4hb.com Home | Letters and Forms | Library | Resources
4hb.com -- By Category -- E-commerce and Internet -- How to Increase Visitor Value at Your Site

How to Increase Visitor Value at Your Site

By Loren Beckart

When a new visitor clicks on a link and arrives at your site for the first time, what will you present to them? 1. Will you present something like a brochure that has a home page filled with information and links to products? 2. Will you show an online catalogue that offers a variety of products and services? 3. Or will you have a straightforward, focused sales page that promotes a single product or service?

Your answer to these questions strongly affects the profitability of your web site. Once you've got traffic coming to your site, here are some useful principles that will help make that traffic more valuable to you.

Numerous market studies make one thing very clear: when new site visitors are offered too many choices, they get confused and don't buy. They leave; most of the time they never return. Your objective is to make it easy for a new visitor to become your client. Keep it simple at the beginning.

You can accomplish this in one of two basic ways.

One method: using a brochure-type page to offer useful information, give the reader a compelling reason to opt-in to your email list. Perhaps offer something of value that they can get for fr~ee: a digital download, subscription to a newsletter, a special report, etc. This type of site is usually called a "capture page." You follow up via email with the visitor, giving additional information and making offers of products for sale. Remember always to include in your emails instructions for people to unsubscribe to your list, and in every other way, comply with CAN-SPAM Act requirements.

Method two: using a sales page with a compelling headline, offer a single item at a relatively low price point. This is the beginning of your marketing "funnel." The item could be one that has wide appeal among your target market. Whatever you offer, it should be a model of your high standard of quality regarding products and service. You will get repeat business because of the good value you provide. Once you've made your initial sale, then introduce your clients to the wider range of products, services, and price-points. You're no longer a total stranger. They know you're trustworthy. Now they are willing to sort through a more complex site to find additional products you have that they want. In addition, they are now in your data base, so you can market to them when you have a new product or something special to promote.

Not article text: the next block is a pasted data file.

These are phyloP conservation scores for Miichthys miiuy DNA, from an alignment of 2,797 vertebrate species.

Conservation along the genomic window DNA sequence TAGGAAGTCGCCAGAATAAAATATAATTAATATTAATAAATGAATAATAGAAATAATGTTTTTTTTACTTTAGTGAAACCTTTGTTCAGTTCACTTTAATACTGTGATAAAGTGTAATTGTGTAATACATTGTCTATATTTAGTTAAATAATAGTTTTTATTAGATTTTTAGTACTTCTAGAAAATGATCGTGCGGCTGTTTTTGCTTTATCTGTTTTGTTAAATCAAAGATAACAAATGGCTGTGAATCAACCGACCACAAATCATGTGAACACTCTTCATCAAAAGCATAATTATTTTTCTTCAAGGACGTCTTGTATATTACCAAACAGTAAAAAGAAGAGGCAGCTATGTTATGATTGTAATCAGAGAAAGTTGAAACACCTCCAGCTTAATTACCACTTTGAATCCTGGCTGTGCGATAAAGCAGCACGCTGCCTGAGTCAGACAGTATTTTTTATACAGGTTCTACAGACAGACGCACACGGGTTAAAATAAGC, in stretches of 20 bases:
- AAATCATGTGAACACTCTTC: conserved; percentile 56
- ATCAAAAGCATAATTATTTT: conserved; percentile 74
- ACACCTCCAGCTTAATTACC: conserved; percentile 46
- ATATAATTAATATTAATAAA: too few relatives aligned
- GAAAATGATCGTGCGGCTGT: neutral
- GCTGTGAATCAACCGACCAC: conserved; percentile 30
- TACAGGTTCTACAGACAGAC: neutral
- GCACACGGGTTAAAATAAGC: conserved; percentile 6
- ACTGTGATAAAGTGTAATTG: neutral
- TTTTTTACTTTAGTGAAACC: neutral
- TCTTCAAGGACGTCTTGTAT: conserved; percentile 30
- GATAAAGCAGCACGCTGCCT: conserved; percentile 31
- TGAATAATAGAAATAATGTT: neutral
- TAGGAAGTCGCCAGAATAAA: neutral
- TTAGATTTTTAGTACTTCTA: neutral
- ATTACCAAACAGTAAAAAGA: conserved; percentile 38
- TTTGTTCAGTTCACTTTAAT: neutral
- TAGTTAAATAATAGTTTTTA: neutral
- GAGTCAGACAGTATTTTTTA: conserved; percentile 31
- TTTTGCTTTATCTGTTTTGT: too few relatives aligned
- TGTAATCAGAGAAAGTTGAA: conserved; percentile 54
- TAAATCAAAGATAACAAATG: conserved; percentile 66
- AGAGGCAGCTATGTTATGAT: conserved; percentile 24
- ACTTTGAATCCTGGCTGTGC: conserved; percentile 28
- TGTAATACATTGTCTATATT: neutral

One thing that is usually not a good idea is to present a first-time visitor with a big catalogue site. Lots of products and prices and other distractions might look impressive, but you've got less than 3 seconds to capture the attention of a first-time visitor following a link as they search on-line. A focused, compelling headline is the best way to keep their interest and encourage them to stay at your site.

If you've paid for the link the visitor clicked on to arrive at your site, you naturally want to make the most of the opportunity. You want to get your return on investment (ROI). Many online business owners believe that means making a sale immediately. However, the savvy online business-person understands that making the most of the opportunity really means beginning a relationship with a new prospect, usually via email follow-up contacts.

That is why you have the big beautiful catalogue site. It's for later, after the prospect has become your client. Once they know you provide good service and a high quality product and you've got a relationship underway, use your catalogue site for back-end sales aplenty.

All right. That's the story of why to use certain kinds of sites. Now, when you're ready to create your 'capture page' or your one-item sales page, you can find copy writing resources on-line. The resources could involve hiring a copy writer, using a copy writing product, or writing your own page from scratch, depending on your budget and skills. The following list contains nine essential elements of a good page.

A. Headline
B. Story
C. Credibility
D. Benefits
E. Features
F. Bonus gifts
G. Value
H. Ordering info
I. Summary

Search for several examples of the type of page you want to create. Then, use these nine items as a checklist to study the models you've found. Using the models you've selected for inspiration, you or your copy writer will create your unique way of saying it and applying it to your product. You'll find that copy writing is largely about using a formula. If you follow good models and use your own words, you'll enjoy and profit from the results.

About the Author

Author and Marketing Consultant Loren Beckart is Vice President at ClickTracs Advertising Service. For access to additional articles, visit www.ClickTracs.com , a leading resource on the subject of on-line marketing.

Tags: E-commerce and Internet



Library: Start and Run a Business | Communicate | E-commerce and Internet | Sales and Marketing | Money Matters | Home Office | Wisdom and Life Skills Features: Letters and Forms | Business Glossary | Diversions Other: Home | Terms of Use | Privacy Policy | Contact Us